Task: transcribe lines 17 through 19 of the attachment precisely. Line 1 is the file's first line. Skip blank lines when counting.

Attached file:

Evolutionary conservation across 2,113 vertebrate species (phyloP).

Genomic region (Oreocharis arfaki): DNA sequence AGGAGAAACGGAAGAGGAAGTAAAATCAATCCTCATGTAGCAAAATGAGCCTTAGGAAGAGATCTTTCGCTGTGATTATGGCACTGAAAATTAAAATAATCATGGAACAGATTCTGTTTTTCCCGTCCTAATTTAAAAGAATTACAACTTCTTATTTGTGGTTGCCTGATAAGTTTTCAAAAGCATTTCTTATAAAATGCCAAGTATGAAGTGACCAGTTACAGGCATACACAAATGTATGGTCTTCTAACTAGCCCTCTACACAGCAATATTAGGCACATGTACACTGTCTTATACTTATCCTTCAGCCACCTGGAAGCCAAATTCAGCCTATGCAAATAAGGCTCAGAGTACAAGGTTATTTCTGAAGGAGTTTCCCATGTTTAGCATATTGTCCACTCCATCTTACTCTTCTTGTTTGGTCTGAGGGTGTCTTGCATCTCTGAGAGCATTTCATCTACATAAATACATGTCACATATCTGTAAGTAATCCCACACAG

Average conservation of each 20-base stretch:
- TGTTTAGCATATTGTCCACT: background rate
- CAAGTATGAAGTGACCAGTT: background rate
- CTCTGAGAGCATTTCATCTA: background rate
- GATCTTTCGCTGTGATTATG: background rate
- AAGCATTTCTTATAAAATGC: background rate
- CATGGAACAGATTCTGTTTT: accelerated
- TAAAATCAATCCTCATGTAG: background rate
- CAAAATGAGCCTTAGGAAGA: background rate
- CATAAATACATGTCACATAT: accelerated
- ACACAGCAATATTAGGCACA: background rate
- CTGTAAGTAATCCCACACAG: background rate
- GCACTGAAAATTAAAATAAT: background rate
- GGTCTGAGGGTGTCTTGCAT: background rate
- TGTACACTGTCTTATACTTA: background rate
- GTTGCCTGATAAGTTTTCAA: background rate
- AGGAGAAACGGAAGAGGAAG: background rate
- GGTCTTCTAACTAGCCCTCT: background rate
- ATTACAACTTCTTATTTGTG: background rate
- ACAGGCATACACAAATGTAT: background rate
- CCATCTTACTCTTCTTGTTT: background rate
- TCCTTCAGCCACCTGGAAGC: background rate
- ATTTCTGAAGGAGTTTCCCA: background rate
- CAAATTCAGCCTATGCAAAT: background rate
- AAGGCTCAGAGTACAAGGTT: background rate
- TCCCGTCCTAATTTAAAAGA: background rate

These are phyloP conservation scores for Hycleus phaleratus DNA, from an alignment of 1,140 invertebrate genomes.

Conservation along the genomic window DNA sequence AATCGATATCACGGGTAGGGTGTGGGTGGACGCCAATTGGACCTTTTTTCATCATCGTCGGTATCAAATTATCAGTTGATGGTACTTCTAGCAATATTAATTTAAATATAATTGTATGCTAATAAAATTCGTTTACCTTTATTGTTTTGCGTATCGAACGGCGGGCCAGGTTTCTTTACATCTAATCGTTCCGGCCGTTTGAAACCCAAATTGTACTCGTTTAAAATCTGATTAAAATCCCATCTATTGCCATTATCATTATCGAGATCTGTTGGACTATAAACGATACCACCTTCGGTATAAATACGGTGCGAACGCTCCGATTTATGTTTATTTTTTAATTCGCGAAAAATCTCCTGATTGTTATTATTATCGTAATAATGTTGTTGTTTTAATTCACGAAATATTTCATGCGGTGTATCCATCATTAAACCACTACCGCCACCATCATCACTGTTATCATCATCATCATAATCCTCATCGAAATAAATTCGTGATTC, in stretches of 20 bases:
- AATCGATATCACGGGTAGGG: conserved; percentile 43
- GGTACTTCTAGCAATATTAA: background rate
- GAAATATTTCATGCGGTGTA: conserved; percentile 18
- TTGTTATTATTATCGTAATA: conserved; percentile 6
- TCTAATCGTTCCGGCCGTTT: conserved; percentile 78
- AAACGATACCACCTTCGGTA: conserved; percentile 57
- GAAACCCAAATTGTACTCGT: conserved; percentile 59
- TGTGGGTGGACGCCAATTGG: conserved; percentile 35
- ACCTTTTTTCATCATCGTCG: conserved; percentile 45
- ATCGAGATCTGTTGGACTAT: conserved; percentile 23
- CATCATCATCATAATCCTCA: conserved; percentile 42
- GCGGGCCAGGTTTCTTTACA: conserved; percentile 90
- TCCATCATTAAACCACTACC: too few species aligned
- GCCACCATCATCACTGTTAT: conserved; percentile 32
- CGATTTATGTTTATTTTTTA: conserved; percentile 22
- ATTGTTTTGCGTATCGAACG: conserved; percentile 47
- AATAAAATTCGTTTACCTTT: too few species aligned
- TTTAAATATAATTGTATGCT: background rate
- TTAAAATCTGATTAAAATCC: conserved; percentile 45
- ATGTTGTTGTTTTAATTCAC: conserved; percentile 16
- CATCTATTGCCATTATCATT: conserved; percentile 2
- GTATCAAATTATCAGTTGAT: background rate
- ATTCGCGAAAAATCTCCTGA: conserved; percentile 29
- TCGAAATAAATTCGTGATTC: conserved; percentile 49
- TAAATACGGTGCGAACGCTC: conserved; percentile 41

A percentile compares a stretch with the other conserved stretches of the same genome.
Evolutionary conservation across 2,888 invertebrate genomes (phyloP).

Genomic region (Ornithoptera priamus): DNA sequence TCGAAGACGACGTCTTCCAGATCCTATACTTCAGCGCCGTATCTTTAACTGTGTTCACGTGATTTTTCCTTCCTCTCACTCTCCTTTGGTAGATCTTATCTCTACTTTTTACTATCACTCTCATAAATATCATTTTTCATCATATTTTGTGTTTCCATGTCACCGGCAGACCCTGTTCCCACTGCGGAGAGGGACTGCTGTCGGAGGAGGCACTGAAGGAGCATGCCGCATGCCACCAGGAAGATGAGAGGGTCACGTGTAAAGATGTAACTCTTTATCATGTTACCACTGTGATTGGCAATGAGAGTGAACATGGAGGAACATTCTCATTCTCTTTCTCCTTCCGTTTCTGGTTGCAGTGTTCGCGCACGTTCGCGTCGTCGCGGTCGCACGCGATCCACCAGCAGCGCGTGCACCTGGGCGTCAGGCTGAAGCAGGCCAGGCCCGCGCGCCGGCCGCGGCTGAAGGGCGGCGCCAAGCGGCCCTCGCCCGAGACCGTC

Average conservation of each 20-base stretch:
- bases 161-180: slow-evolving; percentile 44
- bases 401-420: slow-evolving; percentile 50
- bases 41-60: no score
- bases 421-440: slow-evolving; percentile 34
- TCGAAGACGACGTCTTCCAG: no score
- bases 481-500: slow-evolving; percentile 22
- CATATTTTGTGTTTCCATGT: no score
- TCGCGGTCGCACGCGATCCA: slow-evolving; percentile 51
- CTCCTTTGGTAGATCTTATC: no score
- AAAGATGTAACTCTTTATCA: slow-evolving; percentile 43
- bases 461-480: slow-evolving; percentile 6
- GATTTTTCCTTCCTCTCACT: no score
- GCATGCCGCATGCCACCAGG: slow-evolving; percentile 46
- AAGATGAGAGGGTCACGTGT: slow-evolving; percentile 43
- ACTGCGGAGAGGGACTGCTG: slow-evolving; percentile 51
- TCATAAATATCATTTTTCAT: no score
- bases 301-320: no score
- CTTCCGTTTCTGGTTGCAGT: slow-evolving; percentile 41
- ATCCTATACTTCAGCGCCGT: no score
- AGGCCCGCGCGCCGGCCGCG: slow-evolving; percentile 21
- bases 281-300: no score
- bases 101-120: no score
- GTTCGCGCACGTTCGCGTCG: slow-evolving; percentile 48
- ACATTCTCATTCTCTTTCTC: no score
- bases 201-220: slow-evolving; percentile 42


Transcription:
- TGTACACTGTCTTATACTTA: background rate
- GTTGCCTGATAAGTTTTCAA: background rate
- AGGAGAAACGGAAGAGGAAG: background rate